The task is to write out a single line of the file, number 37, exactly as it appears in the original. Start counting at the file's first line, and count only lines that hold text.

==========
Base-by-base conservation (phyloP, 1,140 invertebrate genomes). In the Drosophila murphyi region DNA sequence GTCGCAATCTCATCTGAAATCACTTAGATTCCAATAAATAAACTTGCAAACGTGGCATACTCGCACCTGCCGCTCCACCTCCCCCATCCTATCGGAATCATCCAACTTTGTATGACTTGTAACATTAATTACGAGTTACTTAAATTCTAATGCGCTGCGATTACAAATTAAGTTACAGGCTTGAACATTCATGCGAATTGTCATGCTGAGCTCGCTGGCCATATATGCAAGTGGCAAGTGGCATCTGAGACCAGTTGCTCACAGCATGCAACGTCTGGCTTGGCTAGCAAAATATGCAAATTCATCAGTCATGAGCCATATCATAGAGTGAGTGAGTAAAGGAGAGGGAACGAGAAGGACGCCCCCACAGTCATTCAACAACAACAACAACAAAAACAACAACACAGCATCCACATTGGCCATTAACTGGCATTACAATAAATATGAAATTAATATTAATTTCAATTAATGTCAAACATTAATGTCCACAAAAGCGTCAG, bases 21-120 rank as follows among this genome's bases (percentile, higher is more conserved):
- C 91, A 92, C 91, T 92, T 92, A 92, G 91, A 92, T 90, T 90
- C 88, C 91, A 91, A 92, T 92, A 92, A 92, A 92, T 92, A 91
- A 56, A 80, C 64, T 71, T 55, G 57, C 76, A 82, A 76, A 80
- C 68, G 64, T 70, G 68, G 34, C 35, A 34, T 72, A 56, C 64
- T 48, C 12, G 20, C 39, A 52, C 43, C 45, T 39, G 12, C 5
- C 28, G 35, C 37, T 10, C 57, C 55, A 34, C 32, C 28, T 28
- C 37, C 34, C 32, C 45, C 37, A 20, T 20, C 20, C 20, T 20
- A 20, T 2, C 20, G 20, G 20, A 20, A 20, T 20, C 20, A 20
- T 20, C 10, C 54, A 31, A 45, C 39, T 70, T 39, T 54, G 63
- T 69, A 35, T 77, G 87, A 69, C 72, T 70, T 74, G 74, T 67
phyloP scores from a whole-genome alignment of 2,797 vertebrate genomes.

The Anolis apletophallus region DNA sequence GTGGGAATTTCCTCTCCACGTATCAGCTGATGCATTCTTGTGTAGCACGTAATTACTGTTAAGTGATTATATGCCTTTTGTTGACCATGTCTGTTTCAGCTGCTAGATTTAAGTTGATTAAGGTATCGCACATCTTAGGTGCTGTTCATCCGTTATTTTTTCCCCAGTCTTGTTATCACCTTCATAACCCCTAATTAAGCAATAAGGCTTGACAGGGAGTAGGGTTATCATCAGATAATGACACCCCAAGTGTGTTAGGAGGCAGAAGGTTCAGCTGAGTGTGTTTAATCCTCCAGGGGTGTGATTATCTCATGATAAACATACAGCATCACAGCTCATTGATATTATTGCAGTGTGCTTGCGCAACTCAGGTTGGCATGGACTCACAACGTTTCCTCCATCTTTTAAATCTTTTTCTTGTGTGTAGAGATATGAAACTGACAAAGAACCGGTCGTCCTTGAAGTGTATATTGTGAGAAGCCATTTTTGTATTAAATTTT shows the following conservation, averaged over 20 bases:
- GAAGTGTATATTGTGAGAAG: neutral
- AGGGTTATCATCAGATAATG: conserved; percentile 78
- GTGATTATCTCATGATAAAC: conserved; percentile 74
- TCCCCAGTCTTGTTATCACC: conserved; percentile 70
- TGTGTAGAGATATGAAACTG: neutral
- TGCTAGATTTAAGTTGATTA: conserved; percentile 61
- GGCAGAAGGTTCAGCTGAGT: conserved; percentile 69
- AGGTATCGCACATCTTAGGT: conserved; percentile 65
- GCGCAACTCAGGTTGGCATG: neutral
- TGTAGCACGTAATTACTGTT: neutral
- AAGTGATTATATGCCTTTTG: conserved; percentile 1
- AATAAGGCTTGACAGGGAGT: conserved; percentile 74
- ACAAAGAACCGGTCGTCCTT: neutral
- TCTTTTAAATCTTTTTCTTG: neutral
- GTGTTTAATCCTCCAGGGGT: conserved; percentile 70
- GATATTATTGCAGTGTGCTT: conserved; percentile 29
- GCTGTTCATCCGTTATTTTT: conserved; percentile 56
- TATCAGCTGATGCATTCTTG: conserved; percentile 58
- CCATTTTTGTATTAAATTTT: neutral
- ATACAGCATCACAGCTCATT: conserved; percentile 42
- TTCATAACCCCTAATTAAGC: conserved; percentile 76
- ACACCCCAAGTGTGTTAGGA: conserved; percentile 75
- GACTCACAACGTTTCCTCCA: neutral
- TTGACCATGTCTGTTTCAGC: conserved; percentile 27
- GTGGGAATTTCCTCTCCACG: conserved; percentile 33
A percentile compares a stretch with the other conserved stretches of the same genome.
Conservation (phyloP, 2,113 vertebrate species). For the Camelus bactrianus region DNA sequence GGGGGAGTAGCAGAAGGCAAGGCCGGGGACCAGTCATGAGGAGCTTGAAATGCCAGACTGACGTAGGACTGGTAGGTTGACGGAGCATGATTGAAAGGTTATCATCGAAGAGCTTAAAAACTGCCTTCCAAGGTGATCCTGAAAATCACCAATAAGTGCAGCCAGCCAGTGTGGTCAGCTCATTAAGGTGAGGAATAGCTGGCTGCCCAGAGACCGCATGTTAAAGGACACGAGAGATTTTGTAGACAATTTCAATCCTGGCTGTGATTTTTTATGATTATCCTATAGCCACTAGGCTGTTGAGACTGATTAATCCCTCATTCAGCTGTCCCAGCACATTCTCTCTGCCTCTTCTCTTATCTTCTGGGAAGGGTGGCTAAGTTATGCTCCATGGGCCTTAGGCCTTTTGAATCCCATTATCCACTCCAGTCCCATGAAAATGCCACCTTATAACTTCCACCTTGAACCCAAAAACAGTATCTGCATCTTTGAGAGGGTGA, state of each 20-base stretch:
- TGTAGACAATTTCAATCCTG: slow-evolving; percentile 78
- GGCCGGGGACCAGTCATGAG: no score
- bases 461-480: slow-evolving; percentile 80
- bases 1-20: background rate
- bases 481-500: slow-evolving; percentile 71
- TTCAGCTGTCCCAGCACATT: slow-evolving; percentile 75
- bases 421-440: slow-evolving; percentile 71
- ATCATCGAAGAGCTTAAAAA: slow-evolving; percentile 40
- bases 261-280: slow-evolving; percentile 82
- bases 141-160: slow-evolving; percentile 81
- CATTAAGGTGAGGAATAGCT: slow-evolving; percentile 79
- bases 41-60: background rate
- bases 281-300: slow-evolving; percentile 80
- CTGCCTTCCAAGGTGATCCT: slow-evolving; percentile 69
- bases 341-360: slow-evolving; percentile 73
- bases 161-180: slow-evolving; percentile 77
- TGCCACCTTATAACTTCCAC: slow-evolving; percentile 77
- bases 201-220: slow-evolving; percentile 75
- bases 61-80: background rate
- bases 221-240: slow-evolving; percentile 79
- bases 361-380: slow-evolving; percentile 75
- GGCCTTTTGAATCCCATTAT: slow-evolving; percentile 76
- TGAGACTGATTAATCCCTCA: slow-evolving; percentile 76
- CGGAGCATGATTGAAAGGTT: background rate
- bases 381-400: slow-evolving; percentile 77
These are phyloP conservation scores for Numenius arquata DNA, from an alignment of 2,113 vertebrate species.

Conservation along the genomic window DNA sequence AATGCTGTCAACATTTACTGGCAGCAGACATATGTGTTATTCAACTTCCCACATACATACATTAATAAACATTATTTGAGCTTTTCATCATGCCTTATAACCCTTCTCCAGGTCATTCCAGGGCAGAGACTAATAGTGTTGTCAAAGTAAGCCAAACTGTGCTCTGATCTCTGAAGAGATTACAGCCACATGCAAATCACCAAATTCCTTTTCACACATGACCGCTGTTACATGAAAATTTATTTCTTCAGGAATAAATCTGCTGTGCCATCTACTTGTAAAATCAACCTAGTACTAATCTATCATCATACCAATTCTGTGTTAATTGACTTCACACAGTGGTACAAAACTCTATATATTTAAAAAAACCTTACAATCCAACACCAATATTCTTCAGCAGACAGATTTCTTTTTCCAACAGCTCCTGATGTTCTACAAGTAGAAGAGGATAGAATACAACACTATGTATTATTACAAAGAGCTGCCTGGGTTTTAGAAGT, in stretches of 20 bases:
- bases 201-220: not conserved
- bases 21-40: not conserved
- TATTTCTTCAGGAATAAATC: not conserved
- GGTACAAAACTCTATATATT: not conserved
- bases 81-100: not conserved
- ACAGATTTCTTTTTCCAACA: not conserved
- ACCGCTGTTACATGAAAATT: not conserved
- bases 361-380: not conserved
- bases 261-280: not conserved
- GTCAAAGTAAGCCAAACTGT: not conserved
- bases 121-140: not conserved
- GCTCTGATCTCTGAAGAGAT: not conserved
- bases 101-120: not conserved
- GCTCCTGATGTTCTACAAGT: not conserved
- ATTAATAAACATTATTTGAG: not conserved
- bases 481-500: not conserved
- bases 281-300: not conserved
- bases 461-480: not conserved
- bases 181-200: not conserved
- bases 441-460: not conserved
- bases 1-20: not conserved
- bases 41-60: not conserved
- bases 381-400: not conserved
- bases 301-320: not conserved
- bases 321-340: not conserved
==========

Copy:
- TTGACCATGTCTGTTTCAGC: conserved; percentile 27